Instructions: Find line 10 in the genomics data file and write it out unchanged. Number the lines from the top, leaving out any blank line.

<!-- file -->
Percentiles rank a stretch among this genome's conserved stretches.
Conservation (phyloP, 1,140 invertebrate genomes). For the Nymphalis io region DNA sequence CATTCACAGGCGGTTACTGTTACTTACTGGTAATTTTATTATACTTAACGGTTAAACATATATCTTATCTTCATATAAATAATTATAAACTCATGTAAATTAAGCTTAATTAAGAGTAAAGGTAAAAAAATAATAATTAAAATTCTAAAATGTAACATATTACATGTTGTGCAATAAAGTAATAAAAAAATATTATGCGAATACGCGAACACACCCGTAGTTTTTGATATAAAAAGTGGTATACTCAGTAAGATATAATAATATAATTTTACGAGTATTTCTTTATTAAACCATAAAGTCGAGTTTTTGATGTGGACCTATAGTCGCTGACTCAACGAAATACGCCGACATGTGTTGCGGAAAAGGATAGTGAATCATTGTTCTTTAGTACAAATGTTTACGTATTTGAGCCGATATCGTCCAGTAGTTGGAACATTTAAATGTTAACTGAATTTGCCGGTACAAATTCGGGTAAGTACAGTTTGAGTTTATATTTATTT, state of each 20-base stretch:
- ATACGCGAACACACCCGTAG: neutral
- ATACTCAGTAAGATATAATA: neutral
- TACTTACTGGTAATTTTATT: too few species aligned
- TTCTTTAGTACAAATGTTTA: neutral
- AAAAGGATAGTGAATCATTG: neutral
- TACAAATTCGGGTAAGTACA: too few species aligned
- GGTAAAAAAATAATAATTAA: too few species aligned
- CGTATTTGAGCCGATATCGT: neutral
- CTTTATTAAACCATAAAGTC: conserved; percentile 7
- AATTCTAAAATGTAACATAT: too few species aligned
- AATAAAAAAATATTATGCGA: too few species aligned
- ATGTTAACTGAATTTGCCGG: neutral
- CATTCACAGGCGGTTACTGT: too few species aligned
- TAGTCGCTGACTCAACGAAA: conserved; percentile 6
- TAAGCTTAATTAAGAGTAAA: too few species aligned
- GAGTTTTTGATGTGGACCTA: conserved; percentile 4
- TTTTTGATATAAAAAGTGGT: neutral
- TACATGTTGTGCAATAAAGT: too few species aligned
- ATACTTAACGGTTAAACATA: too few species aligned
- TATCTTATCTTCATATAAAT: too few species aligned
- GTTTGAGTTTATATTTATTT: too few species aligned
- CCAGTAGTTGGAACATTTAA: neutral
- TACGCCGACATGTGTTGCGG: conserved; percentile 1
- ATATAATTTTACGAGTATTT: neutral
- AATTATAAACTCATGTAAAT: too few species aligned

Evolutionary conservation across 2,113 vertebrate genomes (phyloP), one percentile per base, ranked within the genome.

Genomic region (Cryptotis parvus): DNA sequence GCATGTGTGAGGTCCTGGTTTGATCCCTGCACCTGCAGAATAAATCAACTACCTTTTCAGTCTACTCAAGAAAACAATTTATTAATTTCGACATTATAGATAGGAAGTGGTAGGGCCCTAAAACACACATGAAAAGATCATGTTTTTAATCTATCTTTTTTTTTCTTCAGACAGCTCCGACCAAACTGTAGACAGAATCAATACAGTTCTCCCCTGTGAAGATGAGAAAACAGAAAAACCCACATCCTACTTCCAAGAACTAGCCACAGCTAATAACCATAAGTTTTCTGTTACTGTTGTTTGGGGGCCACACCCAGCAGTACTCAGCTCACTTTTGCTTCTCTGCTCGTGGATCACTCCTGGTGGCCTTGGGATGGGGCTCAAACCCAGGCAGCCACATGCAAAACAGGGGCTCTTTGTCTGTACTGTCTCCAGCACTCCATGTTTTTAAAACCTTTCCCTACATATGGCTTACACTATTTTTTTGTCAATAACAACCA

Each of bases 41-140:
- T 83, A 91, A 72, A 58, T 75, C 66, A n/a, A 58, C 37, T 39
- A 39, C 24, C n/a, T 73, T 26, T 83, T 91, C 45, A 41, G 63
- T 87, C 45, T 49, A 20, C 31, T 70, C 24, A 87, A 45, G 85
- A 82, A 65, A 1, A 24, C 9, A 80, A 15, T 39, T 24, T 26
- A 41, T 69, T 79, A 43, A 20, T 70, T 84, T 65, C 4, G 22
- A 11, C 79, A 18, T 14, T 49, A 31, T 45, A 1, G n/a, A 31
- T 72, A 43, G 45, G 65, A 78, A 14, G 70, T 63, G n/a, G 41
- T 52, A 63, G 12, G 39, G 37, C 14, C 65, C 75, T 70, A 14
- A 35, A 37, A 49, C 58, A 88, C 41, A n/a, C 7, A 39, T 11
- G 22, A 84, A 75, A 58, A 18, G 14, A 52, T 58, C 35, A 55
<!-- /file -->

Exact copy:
- CGTATTTGAGCCGATATCGT: neutral